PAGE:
Deep impact: How science fiction became science fact when Nasa nudged an asteroid off course

The idea sounds so far-fetched it could be the plotline of a doomsday movie or computer game – to blast a tiny craft on an 11-month voyage through space with the aim of crashing it headlong into a big rock seven million miles away, knocking it off its original direction of travel.

An artist's impression of Nasa's Dart ( double asteroid redirection test) craft. Picture: Nasa
An artist's impression of Nasa's Dart ( double asteroid redirection test) craft. Picture: Nasa

But that’s exactly what has just been successfully achieved in a historic ‘planetary defence’ mission led by US space agency Nasa.

Science fiction has become science fact.

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The Dart (double asteroid redirection test) project has been years in the planning, conceived to discover whether humans could change the path of a celestial body that was heading on a collision course towards earth.

The 535ft-wide asteroid Dimorphos – a small moon of the larger, 2,560ft-wide asteroid Didymos – was not a danger to the earth.

It was chosen as a target because its short orbit time would allow experts to quickly assess whether a direct hit by the craft had altered its course.

Live footage was broadcast from Dart, a craft the size of a vending machine, showing its final approach towards the asteroid and the moment of impact – in the early hours of 27 September UK time.

Travelling at 14,000mph, the unmanned spacecraft was destroyed when it slammed into the surface of Dimorphos.

The moonlet Dimorphos, as seen by the Dart spacecraft 11 seconds before impact. While this asteroid posed no threat to Earth, the aim of the mission was to demonstrate that dangerous incoming rocks can be deflected by deliberately smashing into them. Picture: Nasa/Johns Hopkins APL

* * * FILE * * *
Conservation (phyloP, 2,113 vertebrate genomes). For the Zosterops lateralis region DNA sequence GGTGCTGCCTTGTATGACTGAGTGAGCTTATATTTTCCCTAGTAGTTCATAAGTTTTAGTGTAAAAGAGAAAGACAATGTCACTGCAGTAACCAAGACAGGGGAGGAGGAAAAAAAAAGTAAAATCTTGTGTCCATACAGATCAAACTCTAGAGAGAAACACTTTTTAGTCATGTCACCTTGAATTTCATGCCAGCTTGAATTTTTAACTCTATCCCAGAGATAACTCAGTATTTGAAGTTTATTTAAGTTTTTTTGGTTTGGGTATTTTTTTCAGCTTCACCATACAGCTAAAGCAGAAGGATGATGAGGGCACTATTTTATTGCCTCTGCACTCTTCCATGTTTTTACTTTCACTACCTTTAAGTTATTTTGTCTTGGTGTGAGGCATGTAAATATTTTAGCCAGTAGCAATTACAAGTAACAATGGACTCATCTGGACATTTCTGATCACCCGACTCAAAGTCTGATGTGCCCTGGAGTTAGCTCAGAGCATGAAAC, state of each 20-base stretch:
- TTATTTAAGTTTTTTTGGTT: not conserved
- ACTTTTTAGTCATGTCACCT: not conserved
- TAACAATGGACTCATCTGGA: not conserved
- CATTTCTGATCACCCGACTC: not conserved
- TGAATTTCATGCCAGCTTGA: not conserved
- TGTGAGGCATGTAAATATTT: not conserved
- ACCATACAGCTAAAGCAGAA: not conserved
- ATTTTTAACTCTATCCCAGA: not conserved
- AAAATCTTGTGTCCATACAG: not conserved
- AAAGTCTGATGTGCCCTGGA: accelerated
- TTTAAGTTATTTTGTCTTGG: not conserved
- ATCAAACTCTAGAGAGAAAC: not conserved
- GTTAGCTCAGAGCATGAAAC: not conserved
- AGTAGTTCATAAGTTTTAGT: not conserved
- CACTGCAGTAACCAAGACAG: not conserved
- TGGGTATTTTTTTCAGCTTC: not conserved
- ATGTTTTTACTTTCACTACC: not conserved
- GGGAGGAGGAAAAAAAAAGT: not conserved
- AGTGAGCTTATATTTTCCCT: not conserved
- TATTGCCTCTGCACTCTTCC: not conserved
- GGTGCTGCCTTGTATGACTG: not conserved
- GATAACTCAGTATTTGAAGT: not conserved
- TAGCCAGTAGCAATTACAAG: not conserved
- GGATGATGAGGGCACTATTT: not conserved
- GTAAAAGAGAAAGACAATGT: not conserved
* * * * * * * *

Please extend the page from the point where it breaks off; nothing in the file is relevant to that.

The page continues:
This week Nasa announced the experiment had been a success, confirming that the hit had altered Dimorphos’s orbit around Didymos by 32 minutes, shortening it from 11 hours and 55 minutes to 11 hours and 23 minutes.

At a briefing at the organisation’s Washington headquarters, Nasa administrator Bill Nelson described it as “a watershed moment for planetary defence and all of humanity”.

He said: “All of us have a responsibility to protect our home planet. After all, it’s the only one we have.

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“This mission shows that Nasa is trying to be ready for whatever the universe throws at us.”

The last complete image of asteroid Dimorphos, taken from seven miles off the surface -- two seconds before the Dart spacecraft crashed into the moonlet. Picture: Nasa/Johns Hopkins APL

Lori Glaze, director of the agency’s Planetary Science Division, added: “This result is one important step toward understanding the full effect of Dart’s impact with its target asteroid.

“As new data come in each day, astronomers will be able to better assess whether, and how, a mission like Dart could be used in the future to help protect earth from a collision with an asteroid if we ever discover one headed our way.”

The investigation team is still gathering information from observatories and other facilities around the globe and updating results to improve precision.